The life of the Orthodox Church is carried through cycles of worship and prayer. If you follow these cycles, you’ll encounter St. Nicholas over and over. He has three feast days on the annual cycle of fixed feasts. And he’s also commemorated every Thursday, during the weekly cycle of prayers.
A poet captured by pirates
The answer to that question seems to begin in the year 842, when pirates captured a ship that was going from Constantinople to Rome and imprisoned the passengers on Crete. Among the passengers was a man named Joseph, a poet, who was travelling on official business. Joseph, following the example of St. Paul, accepted his chains with joy, and encouraged his fellow prisoners with hymns and prayers.
One night, a holy old man wearing a bishop’s stole appeared to Joseph in his prison cell. The man said he had just come from Myra, and he handed Joseph a scroll. “Read it,” he said. Joseph recognized the words as a prayer, so he sang the text: “Hasten, O Merciful One, and in compassion come quickly to our aid.”
The next morning, according to the oldest version of the story, the pirates released Joseph and sent him on his way to Constantinople. Other versions of the story said that the chains fell away immediately, and the mysterious bishop from Myra took him by the hand and flew with him to Constantinople, much as the Ghost of Christmas Present flew with Ebenezer Scrooge.
Hymns as icons
However it happened, Joseph’s imprisonment in Crete, and the role St. Nicholas played in his liberation, came to define the rest of his life. He gained his freedom just as the iconoclast controversy ended. He knew that smashing the icons had been meant to destroy the memory of the saints represented in them. And he wanted to be sure that every saint was remembered.
He wasn’t an artist, though. He was a poet. And so he began composing hymns and melodies for all the saints. A monastic community formed around him, and he set his monks to work researching the lives of all the saints, including those who were known by no more than their name and the date of their death. He wanted to know all that he could, so that he could record their lives in his songs.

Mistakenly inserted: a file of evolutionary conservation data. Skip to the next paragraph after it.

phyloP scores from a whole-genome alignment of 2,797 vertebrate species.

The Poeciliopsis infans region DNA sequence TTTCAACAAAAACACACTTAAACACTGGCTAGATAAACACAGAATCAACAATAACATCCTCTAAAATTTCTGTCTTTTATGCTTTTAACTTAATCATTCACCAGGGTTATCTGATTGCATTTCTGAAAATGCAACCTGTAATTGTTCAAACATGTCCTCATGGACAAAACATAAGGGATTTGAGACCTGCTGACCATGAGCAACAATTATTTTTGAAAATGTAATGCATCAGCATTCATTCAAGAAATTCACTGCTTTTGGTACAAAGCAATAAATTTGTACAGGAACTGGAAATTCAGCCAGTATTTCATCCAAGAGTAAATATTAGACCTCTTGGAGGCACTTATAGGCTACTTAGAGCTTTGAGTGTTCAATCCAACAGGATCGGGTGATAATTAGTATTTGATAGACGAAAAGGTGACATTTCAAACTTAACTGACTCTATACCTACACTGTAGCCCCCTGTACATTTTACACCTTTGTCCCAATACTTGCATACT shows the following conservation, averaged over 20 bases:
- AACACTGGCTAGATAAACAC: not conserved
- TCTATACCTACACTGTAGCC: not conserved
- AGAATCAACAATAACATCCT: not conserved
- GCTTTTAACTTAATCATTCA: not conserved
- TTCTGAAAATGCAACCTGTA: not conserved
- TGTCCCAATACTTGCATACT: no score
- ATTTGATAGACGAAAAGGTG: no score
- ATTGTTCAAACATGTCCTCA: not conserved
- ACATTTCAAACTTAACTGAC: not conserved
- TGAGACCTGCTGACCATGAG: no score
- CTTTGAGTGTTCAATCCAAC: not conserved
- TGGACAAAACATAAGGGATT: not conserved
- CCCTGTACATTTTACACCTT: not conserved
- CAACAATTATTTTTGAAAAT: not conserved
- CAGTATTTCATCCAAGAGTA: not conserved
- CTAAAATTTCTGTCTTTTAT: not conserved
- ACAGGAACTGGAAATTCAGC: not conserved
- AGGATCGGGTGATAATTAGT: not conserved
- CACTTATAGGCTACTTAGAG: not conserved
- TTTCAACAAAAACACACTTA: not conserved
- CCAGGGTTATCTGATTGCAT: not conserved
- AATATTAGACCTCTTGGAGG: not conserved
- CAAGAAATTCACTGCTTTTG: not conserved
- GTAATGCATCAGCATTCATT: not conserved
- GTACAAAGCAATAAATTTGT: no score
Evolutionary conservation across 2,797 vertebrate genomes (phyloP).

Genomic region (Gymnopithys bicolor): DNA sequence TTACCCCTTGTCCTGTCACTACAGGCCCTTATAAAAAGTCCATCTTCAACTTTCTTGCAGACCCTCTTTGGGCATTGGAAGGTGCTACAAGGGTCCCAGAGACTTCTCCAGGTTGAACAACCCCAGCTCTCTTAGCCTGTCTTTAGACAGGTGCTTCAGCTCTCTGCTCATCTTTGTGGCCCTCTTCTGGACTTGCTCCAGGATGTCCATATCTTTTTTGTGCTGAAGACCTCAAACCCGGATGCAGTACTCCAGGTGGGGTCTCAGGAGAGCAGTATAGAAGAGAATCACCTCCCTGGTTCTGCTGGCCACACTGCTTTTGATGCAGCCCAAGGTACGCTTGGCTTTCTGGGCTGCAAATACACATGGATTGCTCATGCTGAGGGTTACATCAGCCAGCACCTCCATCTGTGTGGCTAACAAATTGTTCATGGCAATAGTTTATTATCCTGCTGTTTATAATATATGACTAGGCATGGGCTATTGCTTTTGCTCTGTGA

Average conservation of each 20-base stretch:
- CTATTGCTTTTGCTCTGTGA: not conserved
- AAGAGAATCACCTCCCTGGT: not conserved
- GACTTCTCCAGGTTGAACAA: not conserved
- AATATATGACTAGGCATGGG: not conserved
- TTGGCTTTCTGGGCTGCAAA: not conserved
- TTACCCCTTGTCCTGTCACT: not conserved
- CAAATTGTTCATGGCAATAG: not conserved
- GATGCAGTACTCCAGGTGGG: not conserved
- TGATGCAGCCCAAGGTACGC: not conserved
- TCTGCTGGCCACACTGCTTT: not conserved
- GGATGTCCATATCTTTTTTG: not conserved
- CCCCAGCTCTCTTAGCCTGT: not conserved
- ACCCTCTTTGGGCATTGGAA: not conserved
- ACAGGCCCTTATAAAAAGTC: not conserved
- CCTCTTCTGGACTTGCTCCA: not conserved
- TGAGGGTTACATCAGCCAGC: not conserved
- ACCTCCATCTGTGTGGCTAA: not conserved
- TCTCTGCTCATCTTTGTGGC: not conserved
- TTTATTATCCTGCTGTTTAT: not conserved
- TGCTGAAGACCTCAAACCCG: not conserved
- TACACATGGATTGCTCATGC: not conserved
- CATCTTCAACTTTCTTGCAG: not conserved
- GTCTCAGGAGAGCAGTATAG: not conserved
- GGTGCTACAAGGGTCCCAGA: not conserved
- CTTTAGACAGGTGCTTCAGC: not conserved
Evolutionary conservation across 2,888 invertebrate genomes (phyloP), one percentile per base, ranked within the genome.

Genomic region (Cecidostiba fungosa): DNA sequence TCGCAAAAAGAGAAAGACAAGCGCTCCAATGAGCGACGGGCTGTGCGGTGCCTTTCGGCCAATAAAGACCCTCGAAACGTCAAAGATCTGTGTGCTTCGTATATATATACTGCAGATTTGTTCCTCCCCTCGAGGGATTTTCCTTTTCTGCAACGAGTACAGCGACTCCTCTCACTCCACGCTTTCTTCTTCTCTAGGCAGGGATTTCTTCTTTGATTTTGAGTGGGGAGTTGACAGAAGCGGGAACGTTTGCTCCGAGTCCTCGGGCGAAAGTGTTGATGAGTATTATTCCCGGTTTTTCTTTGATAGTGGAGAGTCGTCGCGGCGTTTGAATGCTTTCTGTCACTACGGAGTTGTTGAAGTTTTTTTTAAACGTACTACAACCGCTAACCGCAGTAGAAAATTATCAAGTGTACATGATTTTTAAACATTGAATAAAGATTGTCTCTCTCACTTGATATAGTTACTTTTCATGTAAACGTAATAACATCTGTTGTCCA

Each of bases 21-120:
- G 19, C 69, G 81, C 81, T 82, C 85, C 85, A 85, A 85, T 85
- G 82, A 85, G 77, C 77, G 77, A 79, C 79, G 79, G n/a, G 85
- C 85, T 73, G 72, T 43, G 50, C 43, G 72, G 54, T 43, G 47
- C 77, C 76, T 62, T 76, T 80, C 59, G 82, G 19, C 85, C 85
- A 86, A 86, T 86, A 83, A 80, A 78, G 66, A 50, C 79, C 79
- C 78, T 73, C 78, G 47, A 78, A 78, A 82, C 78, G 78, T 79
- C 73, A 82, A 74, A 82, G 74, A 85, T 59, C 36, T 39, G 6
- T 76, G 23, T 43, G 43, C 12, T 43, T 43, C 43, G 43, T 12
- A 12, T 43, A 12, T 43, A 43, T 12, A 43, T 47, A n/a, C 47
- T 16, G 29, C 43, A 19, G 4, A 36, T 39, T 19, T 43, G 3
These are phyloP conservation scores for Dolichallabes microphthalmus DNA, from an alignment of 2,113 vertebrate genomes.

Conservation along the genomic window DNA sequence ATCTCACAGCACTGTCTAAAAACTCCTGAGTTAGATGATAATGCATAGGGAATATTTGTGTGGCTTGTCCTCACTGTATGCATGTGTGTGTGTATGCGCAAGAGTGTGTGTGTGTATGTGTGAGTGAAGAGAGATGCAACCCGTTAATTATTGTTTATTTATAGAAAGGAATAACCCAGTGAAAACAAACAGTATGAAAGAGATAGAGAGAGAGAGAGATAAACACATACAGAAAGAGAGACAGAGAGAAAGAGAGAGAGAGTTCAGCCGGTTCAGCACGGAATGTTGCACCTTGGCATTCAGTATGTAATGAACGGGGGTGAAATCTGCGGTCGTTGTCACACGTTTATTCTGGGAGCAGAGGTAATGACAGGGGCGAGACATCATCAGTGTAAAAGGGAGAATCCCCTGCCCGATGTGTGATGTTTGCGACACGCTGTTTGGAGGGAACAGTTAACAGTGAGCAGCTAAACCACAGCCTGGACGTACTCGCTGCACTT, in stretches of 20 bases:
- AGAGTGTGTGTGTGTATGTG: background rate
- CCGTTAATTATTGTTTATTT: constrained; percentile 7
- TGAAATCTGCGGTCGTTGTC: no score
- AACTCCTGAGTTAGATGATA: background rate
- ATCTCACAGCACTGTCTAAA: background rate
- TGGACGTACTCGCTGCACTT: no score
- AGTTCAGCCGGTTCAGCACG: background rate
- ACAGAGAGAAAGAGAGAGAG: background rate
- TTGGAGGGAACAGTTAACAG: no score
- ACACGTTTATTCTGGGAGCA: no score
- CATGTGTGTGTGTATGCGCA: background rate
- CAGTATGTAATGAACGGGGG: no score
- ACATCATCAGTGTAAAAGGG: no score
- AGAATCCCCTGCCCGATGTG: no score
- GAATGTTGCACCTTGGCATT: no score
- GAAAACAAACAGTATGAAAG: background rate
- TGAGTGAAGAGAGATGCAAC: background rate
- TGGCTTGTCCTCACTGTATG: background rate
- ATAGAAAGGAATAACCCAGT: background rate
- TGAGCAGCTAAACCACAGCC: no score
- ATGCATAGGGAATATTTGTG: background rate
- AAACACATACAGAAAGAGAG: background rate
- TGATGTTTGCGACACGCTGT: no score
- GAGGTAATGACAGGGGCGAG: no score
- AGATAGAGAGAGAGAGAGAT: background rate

Before long, he became known as Joseph the Hymnographer. He focused his efforts on the creation of canons, liturgical songs written in eight odes. Each ode was made of many verses that praised the saint and begged for the saint’s prayer and protection.
Saints and the weekly cycle of prayer
Joseph wasn’t the first to write canons, of course. There were already canons for Pascha and the great feasts. But Joseph was the first to address canons to particular saints. By the time he quit his hymn-writing, he had composed some 385 canons to saints.
And St. Nicholas figures prominently in that number. In addition to the hymns for specific saints, which were meant to be sung on the saint’s day each year, Joseph wrote a collection of canons for each day of the week. Already, churches were using a system of eight tones for their music. The first week after Pascha, all the hymns would be sung according to the first tone, the second week according to the second tone, and so on. In the ninth week after Pascha, the music would start over with the first tone.